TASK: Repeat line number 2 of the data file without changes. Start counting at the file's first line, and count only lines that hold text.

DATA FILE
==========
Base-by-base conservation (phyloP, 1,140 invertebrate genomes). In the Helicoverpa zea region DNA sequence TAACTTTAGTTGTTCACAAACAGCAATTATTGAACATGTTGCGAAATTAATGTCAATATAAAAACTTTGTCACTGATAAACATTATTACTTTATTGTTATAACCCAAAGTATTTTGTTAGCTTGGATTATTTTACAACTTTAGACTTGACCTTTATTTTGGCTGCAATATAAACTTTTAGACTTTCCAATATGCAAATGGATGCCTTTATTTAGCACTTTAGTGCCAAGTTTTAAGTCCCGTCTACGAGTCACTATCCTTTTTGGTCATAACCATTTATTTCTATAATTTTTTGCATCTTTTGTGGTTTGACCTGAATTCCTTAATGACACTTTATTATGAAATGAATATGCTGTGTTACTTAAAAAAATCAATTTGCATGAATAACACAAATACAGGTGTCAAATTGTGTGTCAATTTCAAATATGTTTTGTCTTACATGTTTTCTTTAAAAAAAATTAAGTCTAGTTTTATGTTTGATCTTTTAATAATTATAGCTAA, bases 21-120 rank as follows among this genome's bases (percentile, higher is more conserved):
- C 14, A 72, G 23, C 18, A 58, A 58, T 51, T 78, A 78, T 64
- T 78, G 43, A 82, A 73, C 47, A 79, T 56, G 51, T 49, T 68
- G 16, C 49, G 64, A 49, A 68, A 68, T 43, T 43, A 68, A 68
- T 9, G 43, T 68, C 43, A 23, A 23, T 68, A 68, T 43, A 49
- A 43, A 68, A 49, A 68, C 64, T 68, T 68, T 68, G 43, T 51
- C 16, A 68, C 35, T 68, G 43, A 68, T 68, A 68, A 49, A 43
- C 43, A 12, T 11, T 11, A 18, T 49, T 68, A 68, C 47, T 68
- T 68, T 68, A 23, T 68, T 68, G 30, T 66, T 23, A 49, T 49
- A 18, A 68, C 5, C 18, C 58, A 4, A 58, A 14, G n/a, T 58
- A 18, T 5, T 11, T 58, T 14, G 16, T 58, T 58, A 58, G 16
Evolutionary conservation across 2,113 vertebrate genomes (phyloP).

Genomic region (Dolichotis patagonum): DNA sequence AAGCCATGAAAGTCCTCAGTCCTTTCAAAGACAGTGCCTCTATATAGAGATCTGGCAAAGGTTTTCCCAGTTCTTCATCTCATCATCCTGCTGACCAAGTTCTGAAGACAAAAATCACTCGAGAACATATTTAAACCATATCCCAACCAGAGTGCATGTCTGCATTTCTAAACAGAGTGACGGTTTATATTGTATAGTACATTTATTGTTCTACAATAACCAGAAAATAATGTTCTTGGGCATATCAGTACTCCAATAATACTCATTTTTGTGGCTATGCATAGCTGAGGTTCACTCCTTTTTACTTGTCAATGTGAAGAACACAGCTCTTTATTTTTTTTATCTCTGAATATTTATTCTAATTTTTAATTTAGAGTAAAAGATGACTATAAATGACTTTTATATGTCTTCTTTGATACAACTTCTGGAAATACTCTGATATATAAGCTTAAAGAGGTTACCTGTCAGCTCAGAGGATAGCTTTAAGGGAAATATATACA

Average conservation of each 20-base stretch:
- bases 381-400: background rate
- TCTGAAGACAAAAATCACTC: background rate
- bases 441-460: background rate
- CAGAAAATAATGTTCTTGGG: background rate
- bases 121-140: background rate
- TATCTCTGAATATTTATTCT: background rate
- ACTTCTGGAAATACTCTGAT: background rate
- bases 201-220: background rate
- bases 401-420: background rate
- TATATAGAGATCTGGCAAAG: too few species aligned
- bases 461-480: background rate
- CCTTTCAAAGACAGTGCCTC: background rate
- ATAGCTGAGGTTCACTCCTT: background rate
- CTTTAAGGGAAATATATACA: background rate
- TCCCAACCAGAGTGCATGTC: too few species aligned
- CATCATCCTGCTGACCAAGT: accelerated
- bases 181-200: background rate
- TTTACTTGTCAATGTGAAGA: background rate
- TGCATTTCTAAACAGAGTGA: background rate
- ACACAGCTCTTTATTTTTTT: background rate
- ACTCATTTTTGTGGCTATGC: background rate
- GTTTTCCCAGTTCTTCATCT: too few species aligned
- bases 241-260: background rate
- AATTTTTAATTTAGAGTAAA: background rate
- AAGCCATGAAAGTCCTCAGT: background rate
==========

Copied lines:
- C 14, A 72, G 23, C 18, A 58, A 58, T 51, T 78, A 78, T 64